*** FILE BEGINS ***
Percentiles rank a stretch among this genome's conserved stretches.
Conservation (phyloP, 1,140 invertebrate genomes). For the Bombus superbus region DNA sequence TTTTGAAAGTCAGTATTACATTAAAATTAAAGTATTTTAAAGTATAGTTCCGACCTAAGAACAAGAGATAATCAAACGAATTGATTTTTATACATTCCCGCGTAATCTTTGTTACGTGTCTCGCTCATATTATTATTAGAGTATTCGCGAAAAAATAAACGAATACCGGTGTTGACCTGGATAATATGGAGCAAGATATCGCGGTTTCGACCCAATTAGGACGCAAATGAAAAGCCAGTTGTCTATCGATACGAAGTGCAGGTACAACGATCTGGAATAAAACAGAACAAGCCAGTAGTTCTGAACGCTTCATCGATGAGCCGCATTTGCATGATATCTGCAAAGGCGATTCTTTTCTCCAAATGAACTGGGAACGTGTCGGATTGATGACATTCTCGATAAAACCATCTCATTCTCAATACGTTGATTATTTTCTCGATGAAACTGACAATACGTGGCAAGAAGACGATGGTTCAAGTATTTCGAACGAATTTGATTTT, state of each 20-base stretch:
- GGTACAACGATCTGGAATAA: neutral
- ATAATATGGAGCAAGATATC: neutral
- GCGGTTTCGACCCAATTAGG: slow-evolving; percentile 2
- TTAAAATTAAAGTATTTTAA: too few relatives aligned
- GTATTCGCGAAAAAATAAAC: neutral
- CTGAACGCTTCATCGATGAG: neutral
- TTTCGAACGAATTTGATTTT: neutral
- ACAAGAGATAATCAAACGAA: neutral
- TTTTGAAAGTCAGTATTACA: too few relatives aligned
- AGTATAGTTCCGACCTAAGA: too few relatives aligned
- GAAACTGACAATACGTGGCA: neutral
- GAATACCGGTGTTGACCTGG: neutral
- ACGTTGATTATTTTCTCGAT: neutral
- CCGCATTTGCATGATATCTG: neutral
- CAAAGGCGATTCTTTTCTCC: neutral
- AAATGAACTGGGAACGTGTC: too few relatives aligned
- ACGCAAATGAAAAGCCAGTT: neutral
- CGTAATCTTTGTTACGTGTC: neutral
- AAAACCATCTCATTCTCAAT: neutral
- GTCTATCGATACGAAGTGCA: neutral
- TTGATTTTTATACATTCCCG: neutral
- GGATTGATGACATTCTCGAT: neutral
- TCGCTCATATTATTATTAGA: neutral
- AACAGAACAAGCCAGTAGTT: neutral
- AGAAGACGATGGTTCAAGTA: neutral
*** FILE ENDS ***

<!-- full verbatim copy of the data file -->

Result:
Percentiles rank a stretch among this genome's conserved stretches.
Conservation (phyloP, 1,140 invertebrate genomes). For the Bombus superbus region DNA sequence TTTTGAAAGTCAGTATTACATTAAAATTAAAGTATTTTAAAGTATAGTTCCGACCTAAGAACAAGAGATAATCAAACGAATTGATTTTTATACATTCCCGCGTAATCTTTGTTACGTGTCTCGCTCATATTATTATTAGAGTATTCGCGAAAAAATAAACGAATACCGGTGTTGACCTGGATAATATGGAGCAAGATATCGCGGTTTCGACCCAATTAGGACGCAAATGAAAAGCCAGTTGTCTATCGATACGAAGTGCAGGTACAACGATCTGGAATAAAACAGAACAAGCCAGTAGTTCTGAACGCTTCATCGATGAGCCGCATTTGCATGATATCTGCAAAGGCGATTCTTTTCTCCAAATGAACTGGGAACGTGTCGGATTGATGACATTCTCGATAAAACCATCTCATTCTCAATACGTTGATTATTTTCTCGATGAAACTGACAATACGTGGCAAGAAGACGATGGTTCAAGTATTTCGAACGAATTTGATTTT, state of each 20-base stretch:
- GGTACAACGATCTGGAATAA: neutral
- ATAATATGGAGCAAGATATC: neutral
- GCGGTTTCGACCCAATTAGG: slow-evolving; percentile 2
- TTAAAATTAAAGTATTTTAA: too few relatives aligned
- GTATTCGCGAAAAAATAAAC: neutral
- CTGAACGCTTCATCGATGAG: neutral
- TTTCGAACGAATTTGATTTT: neutral
- ACAAGAGATAATCAAACGAA: neutral
- TTTTGAAAGTCAGTATTACA: too few relatives aligned
- AGTATAGTTCCGACCTAAGA: too few relatives aligned
- GAAACTGACAATACGTGGCA: neutral
- GAATACCGGTGTTGACCTGG: neutral
- ACGTTGATTATTTTCTCGAT: neutral
- CCGCATTTGCATGATATCTG: neutral
- CAAAGGCGATTCTTTTCTCC: neutral
- AAATGAACTGGGAACGTGTC: too few relatives aligned
- ACGCAAATGAAAAGCCAGTT: neutral
- CGTAATCTTTGTTACGTGTC: neutral
- AAAACCATCTCATTCTCAAT: neutral
- GTCTATCGATACGAAGTGCA: neutral
- TTGATTTTTATACATTCCCG: neutral
- GGATTGATGACATTCTCGAT: neutral
- TCGCTCATATTATTATTAGA: neutral
- AACAGAACAAGCCAGTAGTT: neutral
- AGAAGACGATGGTTCAAGTA: neutral